” “Some one by shaving his head Becomes a sanyasi.” These and many other hymns contained in Guru Granth Sahib. sex. Among these some are Shias and some are Sunnis. caste. Worship that One alone. May peace and prosperity . indicate that unique concept of unity and universality: “The One Lord is our Father. creed or colour. in the name of their founder. the followers of this universal faith conclude their daily prayer to that One God. Guru Nanak Dev and Guru Gobind Singh. recognises no distinction on account of birth. We are in accord with all . This is testiﬁed by its ﬁrst and last prophets. They speak for the human heart and the searching mind. Recognise all as belonging to the one race of humanity God as Creator (for the Hindus) and God as Good (for the Muslims) God as Sustainer and God as Merciful Is all one and the same God. Recognise not another even in error or in doubt. Which pervades and illuminates everyone. clearly visualize and preach a religion which knows no ethnical. embodies universal respect and concern for all. in the following words: “There is Light among all And that Light is God’s Own. another a yogi. Nor is anyone a stranger to us.” “None is our enemy. We all are His children. . with the following couplets: “May Your holy Name. As He is the Supreme Lord of us all. It is only His form.22 none. and regards all as equals.” Hence. indeed. Some call themselves Hindus. Other claim to be Muslims.” And they do speak in verses such as these which. The one God is pervasive in all creation At the sight of which Nanak is in bloom of Joy. And yet another passes for a monk or ascetic. be ever in ascendance. racial or regional limitations. Guru Nanak Dev. His Light That is diﬀused in one and all. .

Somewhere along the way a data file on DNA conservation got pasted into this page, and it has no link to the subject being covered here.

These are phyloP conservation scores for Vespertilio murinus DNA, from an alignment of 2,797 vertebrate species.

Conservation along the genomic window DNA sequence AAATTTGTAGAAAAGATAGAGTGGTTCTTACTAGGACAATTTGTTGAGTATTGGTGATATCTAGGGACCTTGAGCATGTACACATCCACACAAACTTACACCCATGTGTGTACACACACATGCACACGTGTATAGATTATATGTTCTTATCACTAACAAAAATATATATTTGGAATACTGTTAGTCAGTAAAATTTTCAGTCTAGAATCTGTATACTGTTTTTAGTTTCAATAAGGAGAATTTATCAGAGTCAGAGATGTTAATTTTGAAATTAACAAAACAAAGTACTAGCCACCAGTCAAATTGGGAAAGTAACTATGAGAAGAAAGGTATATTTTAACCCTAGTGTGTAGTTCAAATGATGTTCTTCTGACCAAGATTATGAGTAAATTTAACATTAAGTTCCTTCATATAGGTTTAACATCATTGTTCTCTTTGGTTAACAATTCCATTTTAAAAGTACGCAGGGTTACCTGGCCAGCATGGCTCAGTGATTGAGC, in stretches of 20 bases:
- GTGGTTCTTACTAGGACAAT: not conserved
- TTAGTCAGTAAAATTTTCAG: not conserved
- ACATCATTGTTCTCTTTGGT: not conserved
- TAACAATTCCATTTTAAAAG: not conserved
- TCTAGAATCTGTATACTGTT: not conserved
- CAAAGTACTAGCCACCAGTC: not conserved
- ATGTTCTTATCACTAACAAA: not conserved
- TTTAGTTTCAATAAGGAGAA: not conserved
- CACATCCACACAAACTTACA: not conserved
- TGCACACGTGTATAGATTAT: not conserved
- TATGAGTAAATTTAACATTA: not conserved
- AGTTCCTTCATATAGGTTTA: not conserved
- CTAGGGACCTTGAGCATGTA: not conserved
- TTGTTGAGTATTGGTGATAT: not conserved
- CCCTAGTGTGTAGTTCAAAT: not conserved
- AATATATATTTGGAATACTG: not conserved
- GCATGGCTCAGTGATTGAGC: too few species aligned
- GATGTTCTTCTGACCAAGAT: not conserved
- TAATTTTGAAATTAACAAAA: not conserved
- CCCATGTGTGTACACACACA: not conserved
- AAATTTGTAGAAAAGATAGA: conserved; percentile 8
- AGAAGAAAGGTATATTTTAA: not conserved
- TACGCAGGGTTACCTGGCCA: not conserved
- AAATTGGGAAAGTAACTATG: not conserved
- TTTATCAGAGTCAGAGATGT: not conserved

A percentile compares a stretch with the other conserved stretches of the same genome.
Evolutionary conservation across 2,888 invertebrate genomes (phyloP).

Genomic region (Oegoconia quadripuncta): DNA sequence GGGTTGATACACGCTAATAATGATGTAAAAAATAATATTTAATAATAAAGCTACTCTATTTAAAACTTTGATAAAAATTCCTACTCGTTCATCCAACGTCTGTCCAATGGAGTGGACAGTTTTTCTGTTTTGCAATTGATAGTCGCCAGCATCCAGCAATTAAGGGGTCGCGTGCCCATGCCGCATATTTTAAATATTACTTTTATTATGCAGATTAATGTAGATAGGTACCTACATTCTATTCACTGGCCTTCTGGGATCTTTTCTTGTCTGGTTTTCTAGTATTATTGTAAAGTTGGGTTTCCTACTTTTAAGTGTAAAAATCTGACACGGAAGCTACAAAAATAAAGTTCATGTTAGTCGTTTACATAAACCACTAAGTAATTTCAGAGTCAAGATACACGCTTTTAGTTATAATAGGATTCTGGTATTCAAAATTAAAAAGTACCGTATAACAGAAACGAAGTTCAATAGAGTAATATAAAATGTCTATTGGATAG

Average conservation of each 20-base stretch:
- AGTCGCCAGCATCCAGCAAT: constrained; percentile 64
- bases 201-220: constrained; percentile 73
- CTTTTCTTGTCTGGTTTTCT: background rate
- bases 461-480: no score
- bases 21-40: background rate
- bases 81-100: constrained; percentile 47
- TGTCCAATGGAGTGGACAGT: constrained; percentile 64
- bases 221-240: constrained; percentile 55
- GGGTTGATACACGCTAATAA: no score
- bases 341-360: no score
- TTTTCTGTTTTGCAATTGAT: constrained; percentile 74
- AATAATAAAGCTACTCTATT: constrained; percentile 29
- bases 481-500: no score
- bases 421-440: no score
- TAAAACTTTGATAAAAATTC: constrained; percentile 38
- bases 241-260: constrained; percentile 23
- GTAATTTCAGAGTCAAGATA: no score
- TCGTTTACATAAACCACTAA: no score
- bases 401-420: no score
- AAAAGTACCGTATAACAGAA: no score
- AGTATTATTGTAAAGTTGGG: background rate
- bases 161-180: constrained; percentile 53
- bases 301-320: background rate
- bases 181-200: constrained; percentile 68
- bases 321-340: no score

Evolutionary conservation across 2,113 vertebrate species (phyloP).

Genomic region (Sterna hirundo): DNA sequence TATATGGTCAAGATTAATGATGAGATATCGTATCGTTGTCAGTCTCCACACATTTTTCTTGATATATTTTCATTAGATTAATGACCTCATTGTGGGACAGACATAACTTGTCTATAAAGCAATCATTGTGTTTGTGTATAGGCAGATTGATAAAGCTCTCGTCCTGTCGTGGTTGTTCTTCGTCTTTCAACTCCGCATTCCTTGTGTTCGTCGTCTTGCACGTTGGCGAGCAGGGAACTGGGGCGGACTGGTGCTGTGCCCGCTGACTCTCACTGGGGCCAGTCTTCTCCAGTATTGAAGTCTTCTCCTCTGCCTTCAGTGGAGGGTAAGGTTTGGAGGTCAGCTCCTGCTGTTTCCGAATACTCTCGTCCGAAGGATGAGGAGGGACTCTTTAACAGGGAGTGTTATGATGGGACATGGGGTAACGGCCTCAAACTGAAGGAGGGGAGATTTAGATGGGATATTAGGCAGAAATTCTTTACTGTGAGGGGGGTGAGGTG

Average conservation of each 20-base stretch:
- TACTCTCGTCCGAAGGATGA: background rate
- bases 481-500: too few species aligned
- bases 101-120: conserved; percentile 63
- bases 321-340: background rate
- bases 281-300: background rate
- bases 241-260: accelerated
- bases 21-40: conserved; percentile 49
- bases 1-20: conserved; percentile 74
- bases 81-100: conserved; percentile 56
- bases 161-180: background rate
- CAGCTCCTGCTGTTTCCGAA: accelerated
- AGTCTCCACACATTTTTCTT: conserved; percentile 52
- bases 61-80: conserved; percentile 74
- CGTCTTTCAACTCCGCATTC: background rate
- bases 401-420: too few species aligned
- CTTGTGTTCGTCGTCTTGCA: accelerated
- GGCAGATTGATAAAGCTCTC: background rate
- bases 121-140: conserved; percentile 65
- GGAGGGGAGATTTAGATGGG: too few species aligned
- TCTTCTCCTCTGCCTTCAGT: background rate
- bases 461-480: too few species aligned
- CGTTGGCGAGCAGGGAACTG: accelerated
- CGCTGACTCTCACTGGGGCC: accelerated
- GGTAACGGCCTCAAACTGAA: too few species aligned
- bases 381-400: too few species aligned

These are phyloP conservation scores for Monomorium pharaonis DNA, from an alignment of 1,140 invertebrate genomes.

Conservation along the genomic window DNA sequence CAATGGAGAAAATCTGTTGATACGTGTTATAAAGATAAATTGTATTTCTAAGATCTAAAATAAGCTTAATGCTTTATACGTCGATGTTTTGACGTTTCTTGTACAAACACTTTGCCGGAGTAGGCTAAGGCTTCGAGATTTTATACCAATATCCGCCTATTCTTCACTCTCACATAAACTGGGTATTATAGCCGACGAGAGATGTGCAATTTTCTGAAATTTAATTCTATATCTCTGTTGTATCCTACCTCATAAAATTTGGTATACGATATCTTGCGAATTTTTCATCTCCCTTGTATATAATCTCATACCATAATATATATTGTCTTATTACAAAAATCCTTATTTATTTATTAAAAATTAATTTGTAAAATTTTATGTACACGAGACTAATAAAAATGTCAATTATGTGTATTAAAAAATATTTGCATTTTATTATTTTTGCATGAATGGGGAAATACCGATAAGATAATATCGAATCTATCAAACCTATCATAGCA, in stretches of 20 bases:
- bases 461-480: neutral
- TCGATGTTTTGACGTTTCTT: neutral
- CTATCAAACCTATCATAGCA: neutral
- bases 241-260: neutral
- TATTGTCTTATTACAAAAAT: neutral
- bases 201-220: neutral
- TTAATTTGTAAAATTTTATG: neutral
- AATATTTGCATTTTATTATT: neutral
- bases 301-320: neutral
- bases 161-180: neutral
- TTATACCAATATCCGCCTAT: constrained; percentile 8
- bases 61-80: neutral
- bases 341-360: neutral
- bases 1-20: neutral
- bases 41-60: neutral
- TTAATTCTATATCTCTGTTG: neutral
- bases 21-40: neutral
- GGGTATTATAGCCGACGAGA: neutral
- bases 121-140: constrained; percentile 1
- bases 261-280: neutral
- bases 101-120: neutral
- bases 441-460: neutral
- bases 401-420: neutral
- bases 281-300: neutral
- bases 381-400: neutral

lived with virtuous conduct and ﬁrm faith in God.23 come to all!! In Your Will By Your Grace !! They. thereby. None shall dominate over others or cause pain. scientiﬁc in analysis.” Hence.” Sikhism enjoins on its followers social responsibility involving both social service and social action: “He who does dedicated service in the world gets a place at His Portal.” “They alone understand the right way Who eat the bread of their labour. in the following verse: “The Gracious Lord has now promulgated His ordinance. Such is the greatness of the True Preceptor (that through His grace and guidance) One can attain fullness while living with one’s wife and children. Sikhism is also a social and fraternal religion. X Thus. for the maximum good of each and every creature in the world. aspirations and conditions of the modern man and his social set-up. Which enables one to remain unattached in the midst of evil. It is a religion which is concerned with the creation of a just social order. And share it with others. “Contemplation of the True Lord brings illumination.” . it is the religion of our time. apart from being such a distinct monotheistic faith. Guru Arjun Dev. and is committed to social equality and peaceful co-existence. modern in outlook. All shall abide in peace and happiness. but also of the entire humanity. guaranteeing equal status to all human beings and asserting that normal family life. ask for God’s blessings in favour not only of their own community. as proclaimed by its Fifth prophet. surely leads to the path of salvation. standing equally for the common Fatherhood of God and universal Brotherhood of Man. As the governance shall be gentle and aﬀectionate. suited to the needs. rational in approach and practical in adaptability.